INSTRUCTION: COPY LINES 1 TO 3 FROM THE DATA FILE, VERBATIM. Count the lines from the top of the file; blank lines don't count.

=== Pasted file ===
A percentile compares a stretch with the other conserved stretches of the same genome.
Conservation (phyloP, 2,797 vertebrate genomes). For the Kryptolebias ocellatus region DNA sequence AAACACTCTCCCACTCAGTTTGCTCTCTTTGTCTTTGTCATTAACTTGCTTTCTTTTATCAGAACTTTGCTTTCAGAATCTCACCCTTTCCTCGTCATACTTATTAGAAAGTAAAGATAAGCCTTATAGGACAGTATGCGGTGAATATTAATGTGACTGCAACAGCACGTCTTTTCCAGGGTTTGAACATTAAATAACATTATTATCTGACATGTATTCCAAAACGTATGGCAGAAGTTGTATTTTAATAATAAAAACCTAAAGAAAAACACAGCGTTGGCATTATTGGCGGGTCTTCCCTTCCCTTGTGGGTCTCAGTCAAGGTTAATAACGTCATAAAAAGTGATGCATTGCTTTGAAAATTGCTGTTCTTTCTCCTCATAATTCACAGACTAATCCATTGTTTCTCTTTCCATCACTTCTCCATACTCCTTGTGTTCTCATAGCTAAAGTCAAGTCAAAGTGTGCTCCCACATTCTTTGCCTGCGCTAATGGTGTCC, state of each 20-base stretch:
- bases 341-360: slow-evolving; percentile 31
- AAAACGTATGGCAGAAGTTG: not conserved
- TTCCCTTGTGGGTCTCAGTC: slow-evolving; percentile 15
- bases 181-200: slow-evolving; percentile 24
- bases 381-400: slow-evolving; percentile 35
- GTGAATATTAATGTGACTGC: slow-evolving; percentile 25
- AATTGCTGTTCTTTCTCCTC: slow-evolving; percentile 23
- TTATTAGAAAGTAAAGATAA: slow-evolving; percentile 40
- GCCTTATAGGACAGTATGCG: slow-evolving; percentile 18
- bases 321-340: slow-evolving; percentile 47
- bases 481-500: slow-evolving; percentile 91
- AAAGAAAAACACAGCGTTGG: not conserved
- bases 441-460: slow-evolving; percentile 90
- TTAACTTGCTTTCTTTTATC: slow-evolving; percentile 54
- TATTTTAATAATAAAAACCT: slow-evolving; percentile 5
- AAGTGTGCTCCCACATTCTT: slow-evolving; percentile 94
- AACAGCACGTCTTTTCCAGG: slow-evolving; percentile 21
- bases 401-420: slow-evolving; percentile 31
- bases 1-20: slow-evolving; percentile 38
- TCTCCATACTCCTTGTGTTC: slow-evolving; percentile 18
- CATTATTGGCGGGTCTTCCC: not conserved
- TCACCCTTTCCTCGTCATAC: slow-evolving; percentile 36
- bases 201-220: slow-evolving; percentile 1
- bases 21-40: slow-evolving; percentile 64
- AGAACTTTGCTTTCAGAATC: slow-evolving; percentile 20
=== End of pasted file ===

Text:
A percentile compares a stretch with the other conserved stretches of the same genome.
Conservation (phyloP, 2,797 vertebrate genomes). For the Kryptolebias ocellatus region DNA sequence AAACACTCTCCCACTCAGTTTGCTCTCTTTGTCTTTGTCATTAACTTGCTTTCTTTTATCAGAACTTTGCTTTCAGAATCTCACCCTTTCCTCGTCATACTTATTAGAAAGTAAAGATAAGCCTTATAGGACAGTATGCGGTGAATATTAATGTGACTGCAACAGCACGTCTTTTCCAGGGTTTGAACATTAAATAACATTATTATCTGACATGTATTCCAAAACGTATGGCAGAAGTTGTATTTTAATAATAAAAACCTAAAGAAAAACACAGCGTTGGCATTATTGGCGGGTCTTCCCTTCCCTTGTGGGTCTCAGTCAAGGTTAATAACGTCATAAAAAGTGATGCATTGCTTTGAAAATTGCTGTTCTTTCTCCTCATAATTCACAGACTAATCCATTGTTTCTCTTTCCATCACTTCTCCATACTCCTTGTGTTCTCATAGCTAAAGTCAAGTCAAAGTGTGCTCCCACATTCTTTGCCTGCGCTAATGGTGTCC, state of each 20-base stretch:
- bases 341-360: slow-evolving; percentile 31